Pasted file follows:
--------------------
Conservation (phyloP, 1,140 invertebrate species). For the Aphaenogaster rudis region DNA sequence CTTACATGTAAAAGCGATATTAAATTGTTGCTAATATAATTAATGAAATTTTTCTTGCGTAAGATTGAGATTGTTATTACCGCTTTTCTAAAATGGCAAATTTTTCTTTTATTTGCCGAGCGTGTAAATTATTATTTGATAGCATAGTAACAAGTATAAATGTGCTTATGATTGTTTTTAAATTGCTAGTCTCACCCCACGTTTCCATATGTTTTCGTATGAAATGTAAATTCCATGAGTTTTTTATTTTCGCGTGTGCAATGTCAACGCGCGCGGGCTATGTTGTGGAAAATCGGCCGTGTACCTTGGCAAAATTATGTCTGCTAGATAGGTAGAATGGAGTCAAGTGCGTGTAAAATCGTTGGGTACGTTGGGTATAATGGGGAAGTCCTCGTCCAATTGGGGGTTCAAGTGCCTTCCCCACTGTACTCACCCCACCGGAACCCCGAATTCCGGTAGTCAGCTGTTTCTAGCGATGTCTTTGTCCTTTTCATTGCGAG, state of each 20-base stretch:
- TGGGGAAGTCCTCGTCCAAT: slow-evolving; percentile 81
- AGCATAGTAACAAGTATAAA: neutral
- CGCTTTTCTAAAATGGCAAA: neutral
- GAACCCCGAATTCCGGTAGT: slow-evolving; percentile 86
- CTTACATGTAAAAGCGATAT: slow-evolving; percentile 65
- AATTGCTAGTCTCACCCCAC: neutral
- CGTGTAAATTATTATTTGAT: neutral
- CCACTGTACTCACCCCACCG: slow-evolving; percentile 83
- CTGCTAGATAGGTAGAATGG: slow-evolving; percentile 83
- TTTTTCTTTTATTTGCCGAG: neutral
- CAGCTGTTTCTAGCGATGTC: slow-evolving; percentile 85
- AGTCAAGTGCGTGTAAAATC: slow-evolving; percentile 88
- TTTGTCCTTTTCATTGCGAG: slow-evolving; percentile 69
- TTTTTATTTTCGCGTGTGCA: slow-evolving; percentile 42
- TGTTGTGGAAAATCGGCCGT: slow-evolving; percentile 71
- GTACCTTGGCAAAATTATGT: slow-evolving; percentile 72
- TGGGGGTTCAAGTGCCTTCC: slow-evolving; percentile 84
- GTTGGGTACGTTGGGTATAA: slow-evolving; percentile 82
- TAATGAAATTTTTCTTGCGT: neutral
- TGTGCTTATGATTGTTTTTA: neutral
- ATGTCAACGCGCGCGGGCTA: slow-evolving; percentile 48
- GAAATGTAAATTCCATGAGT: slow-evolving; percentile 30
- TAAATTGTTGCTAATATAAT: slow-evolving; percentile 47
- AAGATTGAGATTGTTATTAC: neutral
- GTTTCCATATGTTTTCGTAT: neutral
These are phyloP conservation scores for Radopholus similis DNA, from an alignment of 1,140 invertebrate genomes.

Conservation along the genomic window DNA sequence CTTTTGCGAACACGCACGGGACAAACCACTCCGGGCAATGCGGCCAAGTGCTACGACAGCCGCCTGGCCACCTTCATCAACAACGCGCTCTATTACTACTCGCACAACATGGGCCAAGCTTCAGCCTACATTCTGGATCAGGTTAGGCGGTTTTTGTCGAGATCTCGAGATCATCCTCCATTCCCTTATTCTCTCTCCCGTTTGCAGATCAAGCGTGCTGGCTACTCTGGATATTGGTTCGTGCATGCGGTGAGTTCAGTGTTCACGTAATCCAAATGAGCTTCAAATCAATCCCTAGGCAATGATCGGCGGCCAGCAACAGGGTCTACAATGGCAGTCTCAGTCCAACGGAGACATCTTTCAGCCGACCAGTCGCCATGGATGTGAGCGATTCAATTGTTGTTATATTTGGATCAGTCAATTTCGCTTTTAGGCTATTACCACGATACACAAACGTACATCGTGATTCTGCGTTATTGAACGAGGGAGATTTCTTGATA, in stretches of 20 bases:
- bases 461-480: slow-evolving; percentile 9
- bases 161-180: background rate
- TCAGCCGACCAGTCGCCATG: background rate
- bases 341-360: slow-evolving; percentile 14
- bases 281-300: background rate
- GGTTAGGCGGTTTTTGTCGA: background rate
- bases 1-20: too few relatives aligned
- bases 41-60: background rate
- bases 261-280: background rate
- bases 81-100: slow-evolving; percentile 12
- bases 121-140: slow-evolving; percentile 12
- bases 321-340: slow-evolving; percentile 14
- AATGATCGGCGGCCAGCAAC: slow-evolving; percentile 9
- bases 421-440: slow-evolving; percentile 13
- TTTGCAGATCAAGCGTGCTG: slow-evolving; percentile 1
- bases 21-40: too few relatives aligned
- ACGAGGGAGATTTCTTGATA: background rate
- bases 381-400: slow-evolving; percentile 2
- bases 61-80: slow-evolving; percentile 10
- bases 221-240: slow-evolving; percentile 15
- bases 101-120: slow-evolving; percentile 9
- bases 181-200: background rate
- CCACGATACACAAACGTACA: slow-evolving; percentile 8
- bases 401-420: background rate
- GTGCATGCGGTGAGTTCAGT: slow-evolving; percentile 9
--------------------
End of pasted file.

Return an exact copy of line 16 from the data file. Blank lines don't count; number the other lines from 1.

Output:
- TGTTGTGGAAAATCGGCCGT: slow-evolving; percentile 71